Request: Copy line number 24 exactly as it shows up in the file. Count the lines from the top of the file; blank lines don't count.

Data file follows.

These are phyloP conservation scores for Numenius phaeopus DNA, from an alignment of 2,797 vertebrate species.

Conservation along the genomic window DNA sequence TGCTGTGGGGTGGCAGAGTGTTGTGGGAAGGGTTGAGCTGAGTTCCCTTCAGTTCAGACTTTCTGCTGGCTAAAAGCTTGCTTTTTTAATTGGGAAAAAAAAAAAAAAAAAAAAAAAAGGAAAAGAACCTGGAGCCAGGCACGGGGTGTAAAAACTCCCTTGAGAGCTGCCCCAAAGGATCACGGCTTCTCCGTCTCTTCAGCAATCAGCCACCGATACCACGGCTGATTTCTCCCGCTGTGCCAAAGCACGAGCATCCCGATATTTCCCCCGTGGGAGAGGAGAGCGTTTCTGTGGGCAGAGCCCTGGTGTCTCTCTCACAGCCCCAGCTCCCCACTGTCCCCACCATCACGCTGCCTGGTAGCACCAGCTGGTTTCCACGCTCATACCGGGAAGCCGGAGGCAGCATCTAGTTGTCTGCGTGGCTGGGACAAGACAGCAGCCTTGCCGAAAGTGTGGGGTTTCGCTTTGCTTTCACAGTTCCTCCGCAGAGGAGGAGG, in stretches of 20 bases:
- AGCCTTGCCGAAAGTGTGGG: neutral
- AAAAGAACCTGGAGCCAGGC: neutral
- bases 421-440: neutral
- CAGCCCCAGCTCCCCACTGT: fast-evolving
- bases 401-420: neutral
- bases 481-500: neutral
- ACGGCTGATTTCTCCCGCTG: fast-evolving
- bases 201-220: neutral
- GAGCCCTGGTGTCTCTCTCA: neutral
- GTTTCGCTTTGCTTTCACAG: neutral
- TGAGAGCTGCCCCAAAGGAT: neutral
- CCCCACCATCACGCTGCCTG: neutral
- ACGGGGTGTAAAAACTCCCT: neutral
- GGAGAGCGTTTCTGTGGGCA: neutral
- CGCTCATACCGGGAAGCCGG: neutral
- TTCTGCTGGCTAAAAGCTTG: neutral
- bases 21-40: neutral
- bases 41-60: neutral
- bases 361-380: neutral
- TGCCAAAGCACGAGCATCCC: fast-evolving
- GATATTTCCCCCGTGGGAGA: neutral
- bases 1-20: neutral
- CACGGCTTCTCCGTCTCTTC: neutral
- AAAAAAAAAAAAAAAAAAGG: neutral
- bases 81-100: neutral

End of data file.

- bases 1-20: neutral